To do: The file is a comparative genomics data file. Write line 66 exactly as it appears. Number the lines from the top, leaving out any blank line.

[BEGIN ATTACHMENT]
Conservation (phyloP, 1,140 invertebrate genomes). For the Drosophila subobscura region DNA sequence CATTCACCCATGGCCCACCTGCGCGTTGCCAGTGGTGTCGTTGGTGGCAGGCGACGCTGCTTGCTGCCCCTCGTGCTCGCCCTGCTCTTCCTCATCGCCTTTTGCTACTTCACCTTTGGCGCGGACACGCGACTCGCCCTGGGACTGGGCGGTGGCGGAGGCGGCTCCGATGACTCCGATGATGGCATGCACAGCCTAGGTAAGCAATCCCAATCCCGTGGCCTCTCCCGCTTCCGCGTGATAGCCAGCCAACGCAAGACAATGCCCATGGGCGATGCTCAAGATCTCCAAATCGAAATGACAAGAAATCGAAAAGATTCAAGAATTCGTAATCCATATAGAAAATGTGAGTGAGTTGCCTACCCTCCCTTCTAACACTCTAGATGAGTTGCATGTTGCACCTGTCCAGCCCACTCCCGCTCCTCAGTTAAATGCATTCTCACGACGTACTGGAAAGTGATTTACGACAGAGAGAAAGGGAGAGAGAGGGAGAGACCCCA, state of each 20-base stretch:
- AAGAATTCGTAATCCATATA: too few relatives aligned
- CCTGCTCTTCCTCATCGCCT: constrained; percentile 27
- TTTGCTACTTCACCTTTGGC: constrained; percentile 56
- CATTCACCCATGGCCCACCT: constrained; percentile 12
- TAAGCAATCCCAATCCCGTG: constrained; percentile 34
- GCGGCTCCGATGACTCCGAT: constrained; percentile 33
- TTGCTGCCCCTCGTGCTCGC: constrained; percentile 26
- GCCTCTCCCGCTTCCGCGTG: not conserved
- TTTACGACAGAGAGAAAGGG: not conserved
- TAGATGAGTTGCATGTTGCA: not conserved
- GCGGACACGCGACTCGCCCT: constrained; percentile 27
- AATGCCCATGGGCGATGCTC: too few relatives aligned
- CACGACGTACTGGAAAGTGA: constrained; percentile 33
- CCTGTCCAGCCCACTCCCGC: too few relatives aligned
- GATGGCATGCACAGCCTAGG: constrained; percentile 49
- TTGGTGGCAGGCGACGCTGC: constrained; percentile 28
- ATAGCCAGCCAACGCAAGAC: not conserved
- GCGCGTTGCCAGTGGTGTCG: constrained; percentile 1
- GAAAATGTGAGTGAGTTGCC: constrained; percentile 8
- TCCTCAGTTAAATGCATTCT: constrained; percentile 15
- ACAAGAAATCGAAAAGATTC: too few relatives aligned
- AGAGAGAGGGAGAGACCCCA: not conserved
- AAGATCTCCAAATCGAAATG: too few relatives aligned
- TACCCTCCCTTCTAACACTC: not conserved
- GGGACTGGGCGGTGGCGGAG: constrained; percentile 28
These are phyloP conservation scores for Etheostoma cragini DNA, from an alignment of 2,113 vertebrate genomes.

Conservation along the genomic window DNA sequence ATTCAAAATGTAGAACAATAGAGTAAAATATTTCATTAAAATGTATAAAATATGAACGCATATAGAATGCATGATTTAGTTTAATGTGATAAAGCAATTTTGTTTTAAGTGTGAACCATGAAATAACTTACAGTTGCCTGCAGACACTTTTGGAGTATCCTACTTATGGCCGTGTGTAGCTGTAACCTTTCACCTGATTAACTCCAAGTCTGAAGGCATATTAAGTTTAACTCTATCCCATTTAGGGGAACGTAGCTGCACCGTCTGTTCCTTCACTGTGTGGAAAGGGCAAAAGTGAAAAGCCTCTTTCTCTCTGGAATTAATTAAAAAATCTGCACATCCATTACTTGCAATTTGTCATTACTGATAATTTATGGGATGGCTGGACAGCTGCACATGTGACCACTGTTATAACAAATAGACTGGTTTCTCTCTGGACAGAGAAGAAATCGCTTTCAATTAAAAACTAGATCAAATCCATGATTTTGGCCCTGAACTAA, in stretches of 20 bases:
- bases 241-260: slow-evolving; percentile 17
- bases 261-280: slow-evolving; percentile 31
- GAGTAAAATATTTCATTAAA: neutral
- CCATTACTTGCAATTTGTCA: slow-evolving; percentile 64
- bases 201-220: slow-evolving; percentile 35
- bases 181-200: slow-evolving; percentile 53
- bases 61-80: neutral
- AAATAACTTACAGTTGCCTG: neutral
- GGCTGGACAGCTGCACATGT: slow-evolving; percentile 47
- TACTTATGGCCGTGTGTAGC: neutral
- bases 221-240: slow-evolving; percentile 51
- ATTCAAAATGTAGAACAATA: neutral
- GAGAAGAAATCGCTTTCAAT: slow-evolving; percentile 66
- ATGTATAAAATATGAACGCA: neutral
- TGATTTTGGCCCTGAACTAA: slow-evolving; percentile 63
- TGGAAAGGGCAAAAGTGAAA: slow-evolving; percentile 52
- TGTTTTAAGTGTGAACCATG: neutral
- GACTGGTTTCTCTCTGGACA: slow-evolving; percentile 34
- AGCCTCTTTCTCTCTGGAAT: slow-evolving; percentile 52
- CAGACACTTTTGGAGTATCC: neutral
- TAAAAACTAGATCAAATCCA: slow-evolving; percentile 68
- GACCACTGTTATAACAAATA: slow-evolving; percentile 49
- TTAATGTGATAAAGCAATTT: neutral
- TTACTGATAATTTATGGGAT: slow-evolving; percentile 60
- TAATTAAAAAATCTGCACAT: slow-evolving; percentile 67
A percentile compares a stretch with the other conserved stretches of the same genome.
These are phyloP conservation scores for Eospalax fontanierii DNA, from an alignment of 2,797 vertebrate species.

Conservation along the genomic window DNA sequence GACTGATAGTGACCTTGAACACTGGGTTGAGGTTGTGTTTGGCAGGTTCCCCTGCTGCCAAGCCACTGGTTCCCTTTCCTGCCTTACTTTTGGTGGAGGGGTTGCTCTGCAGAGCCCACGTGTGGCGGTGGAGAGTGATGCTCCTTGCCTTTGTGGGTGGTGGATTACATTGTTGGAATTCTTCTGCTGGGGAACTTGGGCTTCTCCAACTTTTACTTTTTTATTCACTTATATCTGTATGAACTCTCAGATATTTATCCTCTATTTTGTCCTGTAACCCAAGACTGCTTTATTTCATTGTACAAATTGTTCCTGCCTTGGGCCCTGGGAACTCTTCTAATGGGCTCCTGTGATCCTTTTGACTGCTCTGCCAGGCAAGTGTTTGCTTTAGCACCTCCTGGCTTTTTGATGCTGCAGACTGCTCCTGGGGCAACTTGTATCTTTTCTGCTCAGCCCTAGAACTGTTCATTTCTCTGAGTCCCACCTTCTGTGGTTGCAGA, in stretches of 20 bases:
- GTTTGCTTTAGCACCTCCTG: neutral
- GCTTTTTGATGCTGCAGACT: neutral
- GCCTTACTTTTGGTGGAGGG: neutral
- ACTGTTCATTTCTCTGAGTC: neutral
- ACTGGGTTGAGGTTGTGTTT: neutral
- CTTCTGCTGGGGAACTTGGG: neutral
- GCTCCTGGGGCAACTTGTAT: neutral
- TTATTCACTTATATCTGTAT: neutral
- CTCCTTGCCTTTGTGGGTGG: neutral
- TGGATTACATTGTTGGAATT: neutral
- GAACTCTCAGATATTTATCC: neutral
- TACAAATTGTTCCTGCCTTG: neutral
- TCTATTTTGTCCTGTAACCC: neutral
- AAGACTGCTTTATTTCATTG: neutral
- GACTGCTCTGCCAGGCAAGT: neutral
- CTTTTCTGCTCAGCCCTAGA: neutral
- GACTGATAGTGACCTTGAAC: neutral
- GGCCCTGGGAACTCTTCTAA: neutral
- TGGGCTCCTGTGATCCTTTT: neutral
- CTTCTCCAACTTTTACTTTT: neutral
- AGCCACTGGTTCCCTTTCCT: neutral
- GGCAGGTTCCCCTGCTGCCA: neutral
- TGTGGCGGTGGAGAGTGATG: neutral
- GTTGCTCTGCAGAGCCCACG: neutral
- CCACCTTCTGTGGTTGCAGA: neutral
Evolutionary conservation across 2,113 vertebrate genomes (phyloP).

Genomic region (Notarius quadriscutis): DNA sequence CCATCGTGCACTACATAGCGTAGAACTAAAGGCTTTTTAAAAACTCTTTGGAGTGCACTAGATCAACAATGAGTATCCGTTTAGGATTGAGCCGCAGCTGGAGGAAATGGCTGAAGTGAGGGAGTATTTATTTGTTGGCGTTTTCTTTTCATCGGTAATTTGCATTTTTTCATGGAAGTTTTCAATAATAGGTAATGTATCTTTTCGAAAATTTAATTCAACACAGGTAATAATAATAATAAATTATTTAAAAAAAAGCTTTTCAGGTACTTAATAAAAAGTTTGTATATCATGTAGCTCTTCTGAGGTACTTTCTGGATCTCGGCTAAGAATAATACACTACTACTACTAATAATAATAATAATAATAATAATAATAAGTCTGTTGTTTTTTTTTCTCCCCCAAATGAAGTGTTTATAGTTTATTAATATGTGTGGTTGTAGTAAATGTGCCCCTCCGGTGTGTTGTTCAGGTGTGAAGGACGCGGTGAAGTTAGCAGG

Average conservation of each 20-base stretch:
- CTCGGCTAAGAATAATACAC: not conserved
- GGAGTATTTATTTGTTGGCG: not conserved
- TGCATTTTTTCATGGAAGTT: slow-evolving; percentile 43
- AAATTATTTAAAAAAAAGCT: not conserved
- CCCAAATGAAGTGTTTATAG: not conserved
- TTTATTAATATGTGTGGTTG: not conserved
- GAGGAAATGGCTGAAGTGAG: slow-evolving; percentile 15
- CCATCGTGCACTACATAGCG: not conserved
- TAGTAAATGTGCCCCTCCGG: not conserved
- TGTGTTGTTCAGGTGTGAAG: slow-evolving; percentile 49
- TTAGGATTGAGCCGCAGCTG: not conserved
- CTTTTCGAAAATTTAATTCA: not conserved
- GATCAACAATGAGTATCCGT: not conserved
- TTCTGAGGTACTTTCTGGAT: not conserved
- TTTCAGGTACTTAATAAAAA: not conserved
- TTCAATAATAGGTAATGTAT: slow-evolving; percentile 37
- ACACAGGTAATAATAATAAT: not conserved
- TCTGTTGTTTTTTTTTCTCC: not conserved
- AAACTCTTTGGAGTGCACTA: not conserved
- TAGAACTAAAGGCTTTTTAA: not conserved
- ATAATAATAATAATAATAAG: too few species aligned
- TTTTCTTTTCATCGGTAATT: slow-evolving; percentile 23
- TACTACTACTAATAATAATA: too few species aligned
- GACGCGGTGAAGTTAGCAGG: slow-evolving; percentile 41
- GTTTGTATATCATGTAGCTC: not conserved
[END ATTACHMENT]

- TGGATTACATTGTTGGAATT: neutral